Domenica, 07 Febbraio 2016 11:12

<div> | Zim politicians' knickers in knots in Mugabe succession fight</div>

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Knickers in a knot in Zim succession fight
Harare - Did a senior ally of President Robert Mugabe really steal women's knickers during the 1970's war for independence?

Bickering between top officials

in Mugabe's party ahead of his 92nd birthday this month has reached such levels that War Veterans' Minister Chris Mutsvangwa this weekend felt obliged to tell a national newspaper that he was not guilty of snatching the panties of female freedom fighters from washing lines so that he could resell them.

Last week Higher Education Minister Jonathan Moyo, a key member of a Zanu-PF faction, called rival Mutsvangwa on Twitter "some bloke famed for stealing & selling underwear of female cadres from the drying line at the camps!"

The allegation provoked some mirth in what are becoming increasingly vitriolic fights between opposing factions of the party.

Understandably, Mutsvangwa was miffed.

He told Zimbabwe's privately-owned Standard on Sunday: "How does one get to trade in textiles in a war zone where guns are blazing and bombs are exploding? And with what payment?"

Long denied by state officials, the infighting in Zanu-PF has been played out in public in the last few days. At present, top party members appear to have crystallised around two major formations, each vying to succeed Mugabe.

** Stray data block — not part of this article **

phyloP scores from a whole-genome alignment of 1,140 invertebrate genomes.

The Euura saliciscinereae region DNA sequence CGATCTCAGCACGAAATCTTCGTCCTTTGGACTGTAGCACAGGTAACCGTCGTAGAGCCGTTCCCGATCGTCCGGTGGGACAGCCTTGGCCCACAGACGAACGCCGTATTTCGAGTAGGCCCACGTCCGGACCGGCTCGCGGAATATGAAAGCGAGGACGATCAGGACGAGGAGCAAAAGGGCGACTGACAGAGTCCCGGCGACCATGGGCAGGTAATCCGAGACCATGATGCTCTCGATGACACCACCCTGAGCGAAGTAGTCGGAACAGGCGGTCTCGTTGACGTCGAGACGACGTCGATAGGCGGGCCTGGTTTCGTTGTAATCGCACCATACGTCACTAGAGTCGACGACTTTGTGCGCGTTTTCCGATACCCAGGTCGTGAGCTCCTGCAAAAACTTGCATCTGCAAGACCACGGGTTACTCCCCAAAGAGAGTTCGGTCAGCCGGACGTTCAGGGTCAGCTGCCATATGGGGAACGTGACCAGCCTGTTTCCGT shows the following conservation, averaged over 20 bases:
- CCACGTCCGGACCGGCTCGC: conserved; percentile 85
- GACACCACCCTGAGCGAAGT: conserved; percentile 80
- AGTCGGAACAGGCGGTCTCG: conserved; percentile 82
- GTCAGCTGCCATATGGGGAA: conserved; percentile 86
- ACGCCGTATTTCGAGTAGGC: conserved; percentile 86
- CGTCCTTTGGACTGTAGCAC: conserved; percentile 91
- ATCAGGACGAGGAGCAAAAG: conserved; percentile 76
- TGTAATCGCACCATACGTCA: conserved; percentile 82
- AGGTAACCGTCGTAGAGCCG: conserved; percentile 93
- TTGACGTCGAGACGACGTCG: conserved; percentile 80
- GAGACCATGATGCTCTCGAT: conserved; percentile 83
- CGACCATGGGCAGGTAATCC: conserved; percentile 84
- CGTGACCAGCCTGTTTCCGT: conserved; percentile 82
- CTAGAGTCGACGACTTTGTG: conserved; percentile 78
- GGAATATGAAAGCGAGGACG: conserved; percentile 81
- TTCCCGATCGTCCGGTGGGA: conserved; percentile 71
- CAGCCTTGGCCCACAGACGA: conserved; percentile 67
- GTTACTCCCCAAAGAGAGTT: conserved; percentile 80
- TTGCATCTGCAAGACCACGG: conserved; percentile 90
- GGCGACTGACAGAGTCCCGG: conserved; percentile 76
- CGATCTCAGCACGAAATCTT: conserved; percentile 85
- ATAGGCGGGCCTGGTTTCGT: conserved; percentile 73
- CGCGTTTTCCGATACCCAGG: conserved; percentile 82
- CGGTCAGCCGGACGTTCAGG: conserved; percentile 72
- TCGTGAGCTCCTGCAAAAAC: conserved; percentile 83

One is led by Vice President Emmerson Mnangagwa and has the advantage of counting presidential spokesperson George Charamba within its ranks. He has a say over the content of state media, although editors deny this.


The other faction is composed of younger officials including Moyo and Mugabe's nephew Patrick Zhuwao. They are known as the Generation or G-40 and have less access to government media.

Zhuwao circumvented this restriction by inserting a paid-for statement in the Sunday Mail. Using the hashtag #thankyoubob, Zhuwao said his uncle, Mugabe, was "our greatest economic champion".

Mugabe has not declared his preference for a successor yet.

Moyo's comments about second-hand underwear have particular resonance in Zimbabwe, where the sale of used panties was banned in 2012 by then Finance Minister Tendai Biti.

Biti, a member of the opposition said when he announced the ban: "If you are a husband and you see your wife buying underwear from the flea market, you would have failed."

Used clothes vendors have quietly defied the ban and the sale of used knickers, bras and bikinis continues at some Zimbabwean flea markets.

Mutsvangwa on Friday told the state-owned Herald newspaper he had a "clean record" with regards to stealing underwear.

"Gives a new meaning to news in brief," tweeted Zimbabwe's @RangaMberi on Sunday.

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